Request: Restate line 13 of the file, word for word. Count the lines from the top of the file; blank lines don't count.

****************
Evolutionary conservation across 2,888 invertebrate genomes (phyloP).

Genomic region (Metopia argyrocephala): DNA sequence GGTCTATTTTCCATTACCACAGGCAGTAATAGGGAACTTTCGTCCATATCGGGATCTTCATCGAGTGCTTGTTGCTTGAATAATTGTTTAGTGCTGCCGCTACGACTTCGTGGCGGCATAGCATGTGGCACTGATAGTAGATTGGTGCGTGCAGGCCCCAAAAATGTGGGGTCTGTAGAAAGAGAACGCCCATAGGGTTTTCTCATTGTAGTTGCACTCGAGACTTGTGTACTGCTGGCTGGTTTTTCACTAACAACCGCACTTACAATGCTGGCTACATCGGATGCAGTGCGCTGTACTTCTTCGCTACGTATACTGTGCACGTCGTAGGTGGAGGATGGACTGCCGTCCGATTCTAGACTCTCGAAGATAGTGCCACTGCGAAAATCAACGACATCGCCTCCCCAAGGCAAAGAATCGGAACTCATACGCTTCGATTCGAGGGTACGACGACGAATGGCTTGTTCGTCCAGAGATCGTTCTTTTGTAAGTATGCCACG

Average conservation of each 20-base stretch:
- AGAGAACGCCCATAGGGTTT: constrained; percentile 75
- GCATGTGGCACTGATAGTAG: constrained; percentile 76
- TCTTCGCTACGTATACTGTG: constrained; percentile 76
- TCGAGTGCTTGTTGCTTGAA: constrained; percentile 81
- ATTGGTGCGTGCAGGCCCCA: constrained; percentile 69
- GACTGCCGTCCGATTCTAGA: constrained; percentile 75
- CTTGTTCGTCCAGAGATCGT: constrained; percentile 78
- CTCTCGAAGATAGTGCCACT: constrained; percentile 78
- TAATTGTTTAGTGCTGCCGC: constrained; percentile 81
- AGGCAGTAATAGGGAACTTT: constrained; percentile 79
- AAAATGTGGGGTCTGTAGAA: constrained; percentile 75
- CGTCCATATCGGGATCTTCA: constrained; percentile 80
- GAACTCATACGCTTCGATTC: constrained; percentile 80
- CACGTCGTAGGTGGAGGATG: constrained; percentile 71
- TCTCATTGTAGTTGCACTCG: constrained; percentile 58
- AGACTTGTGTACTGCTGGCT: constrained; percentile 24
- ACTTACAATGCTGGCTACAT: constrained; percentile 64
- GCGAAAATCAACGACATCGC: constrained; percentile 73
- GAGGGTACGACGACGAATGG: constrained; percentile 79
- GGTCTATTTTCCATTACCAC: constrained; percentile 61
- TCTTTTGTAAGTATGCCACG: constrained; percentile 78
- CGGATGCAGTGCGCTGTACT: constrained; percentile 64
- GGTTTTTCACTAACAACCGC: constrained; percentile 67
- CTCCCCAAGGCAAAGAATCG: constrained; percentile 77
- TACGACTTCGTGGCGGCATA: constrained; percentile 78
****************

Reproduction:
- AGGCAGTAATAGGGAACTTT: constrained; percentile 79